The last few days there has been several articles, news segments, and videos about findings posted about our favourite protein powder and harmful things it may contain. I have asked our very own Holistic Nutritionist, Diane Murphy to weigh in. Here’s what she had to say:
At a glance of the research conducted by the Clean Label Project, it is easy to get caught up in the findings! How many of you just saw it and thought “f***! I use Vega every day!”? If that was you, you can take the container back out of the garbage can. We have some questions that need answering first before we give up consuming 6g of fibre and a whole bunch of other ingredients…
Personally speaking, I really don’t have a favourite protein powder, nor do I know much about the Clean Label Project, so I can look at the results objectively. I have several questions surrounding the validity of the findings as well, which is not to suggest in any way that they are not credible, but are worth asking. I’ll save these for another time; there is something I find more important.
In my opinion, there are 2 key factors which need to be brought to light immediately.
- Just because a powder scored well on the Clean Label Project’s, doesn’t mean it’s superior in quality. Their main criteria for a high rating is largely environmental over nutritional superiority. We must always read the ingredients as well before we decide. For example, when I look at some of the five-star ratings like Animal Muscle Food Frosted Cinnamon Bun WHEY I might be led to believe that this is a great choice. However, when I research the ingredients (as I would for anything that contains the words ‘cinnamon bun’), I find artificial flavour, carrageenan (a controversial thickening agent that may cause inflammation and ulcers), and sucralose (an artificial sweetener like Splenda). I don’t want myself or my clients to drink that every day, or at all, actually. My advice here would be to scroll through the protein powders that appeal to you. Then go to Amazon or wherever to get a list of ingredients (because for whatever reason I could not find them on the Clean Label Project’s site) and decide if it’s good.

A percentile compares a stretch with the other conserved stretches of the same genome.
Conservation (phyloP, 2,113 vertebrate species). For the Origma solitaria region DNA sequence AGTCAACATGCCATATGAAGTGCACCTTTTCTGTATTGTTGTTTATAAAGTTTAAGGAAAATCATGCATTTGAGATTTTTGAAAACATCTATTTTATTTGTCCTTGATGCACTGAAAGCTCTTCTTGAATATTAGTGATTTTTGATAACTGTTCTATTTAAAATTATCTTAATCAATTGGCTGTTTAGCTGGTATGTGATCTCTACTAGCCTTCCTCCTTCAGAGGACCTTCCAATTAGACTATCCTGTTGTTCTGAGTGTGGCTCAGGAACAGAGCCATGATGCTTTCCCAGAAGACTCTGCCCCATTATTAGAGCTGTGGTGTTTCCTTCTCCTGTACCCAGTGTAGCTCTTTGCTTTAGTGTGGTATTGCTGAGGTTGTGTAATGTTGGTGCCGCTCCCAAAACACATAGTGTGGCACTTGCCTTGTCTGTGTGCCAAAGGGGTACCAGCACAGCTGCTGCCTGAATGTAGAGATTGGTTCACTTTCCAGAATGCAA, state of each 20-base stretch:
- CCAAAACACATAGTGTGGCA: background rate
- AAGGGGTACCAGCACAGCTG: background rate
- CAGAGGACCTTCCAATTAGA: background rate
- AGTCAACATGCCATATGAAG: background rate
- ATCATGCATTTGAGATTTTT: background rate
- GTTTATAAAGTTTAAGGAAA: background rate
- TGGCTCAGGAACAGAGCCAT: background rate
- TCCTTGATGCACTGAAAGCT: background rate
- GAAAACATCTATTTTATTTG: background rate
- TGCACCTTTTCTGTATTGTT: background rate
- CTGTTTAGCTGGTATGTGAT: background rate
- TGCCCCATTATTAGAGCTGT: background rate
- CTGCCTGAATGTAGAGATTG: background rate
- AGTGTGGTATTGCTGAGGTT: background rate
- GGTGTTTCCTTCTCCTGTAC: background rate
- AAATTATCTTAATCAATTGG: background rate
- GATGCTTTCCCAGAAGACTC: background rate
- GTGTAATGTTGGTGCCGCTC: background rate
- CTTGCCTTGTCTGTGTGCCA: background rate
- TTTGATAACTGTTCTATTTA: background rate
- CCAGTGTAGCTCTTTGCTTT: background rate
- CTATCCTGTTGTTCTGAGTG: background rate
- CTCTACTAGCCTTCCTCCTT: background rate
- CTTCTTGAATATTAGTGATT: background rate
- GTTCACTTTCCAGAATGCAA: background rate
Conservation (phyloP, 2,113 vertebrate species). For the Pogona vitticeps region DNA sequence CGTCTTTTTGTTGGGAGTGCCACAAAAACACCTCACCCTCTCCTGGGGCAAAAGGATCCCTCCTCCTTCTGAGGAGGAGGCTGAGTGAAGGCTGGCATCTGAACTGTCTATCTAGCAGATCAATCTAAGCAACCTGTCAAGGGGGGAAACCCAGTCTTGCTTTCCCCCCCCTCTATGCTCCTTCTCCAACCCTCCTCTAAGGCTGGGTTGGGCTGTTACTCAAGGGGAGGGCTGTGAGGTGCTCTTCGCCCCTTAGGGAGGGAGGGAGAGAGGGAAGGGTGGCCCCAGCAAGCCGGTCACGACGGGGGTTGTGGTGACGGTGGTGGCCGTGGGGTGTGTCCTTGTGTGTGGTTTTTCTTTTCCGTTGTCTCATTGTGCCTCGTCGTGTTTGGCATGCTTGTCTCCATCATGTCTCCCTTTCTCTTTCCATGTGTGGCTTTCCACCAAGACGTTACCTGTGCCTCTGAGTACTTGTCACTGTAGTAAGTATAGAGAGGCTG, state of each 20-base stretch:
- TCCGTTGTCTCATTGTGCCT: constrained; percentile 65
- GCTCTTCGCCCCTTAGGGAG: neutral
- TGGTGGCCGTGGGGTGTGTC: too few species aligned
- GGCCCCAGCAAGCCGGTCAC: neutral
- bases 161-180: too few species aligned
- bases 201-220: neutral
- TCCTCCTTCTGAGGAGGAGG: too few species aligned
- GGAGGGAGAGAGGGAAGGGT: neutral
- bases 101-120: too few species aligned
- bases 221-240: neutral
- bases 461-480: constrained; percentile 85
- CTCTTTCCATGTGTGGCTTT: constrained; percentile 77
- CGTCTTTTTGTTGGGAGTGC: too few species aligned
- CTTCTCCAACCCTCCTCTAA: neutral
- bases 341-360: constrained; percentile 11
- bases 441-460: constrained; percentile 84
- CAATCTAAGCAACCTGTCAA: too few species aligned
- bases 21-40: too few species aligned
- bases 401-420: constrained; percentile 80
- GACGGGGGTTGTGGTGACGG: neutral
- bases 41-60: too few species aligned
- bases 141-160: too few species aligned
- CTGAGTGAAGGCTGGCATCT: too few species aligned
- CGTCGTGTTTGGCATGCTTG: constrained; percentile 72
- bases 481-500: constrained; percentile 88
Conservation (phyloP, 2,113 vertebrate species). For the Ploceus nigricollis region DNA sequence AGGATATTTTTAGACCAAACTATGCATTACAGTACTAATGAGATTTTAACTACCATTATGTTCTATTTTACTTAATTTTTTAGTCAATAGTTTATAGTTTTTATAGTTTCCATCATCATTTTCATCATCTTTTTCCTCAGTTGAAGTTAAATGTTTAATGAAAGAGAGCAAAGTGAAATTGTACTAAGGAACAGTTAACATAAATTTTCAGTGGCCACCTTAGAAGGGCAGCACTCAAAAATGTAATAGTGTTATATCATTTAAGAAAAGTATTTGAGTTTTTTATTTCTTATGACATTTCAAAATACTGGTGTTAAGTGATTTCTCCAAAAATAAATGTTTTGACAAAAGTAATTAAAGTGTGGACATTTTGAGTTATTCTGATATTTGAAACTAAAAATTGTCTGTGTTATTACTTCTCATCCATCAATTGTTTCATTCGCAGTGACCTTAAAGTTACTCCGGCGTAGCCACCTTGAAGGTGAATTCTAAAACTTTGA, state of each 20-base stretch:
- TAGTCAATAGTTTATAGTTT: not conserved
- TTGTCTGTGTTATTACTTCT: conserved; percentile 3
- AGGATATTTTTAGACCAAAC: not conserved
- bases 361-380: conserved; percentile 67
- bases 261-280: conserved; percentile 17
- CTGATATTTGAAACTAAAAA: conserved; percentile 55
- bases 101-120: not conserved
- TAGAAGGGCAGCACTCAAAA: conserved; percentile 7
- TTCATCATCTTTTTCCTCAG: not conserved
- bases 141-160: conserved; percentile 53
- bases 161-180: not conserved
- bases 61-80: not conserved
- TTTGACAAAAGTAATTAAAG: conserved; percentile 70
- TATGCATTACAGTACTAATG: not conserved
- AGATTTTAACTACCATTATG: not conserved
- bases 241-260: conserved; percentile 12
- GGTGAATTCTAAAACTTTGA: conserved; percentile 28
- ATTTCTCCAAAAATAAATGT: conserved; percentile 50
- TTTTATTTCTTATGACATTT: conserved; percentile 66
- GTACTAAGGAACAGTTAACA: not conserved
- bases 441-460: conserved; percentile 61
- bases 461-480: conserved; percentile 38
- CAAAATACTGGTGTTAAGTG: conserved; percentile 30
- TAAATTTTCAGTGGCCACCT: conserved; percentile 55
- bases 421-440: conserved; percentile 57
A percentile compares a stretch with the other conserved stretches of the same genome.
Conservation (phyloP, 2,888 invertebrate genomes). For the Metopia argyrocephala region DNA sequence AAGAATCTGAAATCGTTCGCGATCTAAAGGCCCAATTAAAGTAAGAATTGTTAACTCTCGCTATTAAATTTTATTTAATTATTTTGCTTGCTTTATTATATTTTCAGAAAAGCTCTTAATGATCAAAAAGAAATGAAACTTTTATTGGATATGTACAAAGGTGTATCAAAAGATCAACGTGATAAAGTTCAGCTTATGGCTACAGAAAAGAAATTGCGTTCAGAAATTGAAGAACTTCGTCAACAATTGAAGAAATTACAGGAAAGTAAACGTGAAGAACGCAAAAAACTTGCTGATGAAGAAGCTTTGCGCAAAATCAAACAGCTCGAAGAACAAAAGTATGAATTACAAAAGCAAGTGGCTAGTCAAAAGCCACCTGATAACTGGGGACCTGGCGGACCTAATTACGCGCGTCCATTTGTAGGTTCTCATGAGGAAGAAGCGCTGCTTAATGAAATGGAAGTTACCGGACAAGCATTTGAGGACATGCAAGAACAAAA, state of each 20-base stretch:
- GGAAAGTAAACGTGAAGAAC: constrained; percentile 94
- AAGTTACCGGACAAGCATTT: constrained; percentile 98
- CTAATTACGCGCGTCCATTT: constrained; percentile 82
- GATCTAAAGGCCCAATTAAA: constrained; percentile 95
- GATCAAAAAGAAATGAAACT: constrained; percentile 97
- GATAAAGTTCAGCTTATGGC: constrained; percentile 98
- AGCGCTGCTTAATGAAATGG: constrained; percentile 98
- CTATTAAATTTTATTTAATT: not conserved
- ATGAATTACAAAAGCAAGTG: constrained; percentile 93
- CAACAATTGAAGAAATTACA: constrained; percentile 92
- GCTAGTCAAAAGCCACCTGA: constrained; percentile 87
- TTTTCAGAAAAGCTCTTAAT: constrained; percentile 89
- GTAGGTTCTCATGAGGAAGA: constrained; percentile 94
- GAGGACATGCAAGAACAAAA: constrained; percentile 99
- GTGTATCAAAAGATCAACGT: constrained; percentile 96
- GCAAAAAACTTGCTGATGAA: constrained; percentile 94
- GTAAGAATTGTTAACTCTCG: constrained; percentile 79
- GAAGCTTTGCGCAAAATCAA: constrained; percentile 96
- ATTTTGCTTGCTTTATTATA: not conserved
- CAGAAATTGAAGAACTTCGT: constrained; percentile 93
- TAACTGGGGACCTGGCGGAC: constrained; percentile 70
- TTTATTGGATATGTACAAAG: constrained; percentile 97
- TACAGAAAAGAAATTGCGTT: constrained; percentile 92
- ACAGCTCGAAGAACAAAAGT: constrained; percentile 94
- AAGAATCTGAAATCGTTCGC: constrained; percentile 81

- There is an issue surrounding the plant-based protein shakes being the highest in heavy metals. Let’s put things into perspective, arsenic and other toxic elements organically occur in the earth’s crust and therefore our soil. If we eat anything from the ground, we are likely to get trace amounts of it and our bodies are used to that. But are there more than trace amounts in the plant-based protein powders? How much are they really finding? Is it any more than what we would get if we were to buy and eat the plant from the grocery store? For our garden? I don’t know. I do know that increased fibre as found in plant-based proteins can help to remove some of the toxins from our bodies. It still begs the question “are these contaminants the dire issue that Clean Label Project suggests?”. Hopefully, time will tell.
My personal opinion, keeping in mind that I don’t consume plant-based protein shakes, but if I did, I wouldn’t get rid of it until I knew more. If you’re at all concerned eat whole foods instead. Three tablespoons of hemp hearts equal 10g of protein, just sayin’.
Also check out another article by Diane Murphy on spring cleaning your diet, the natural way, with real food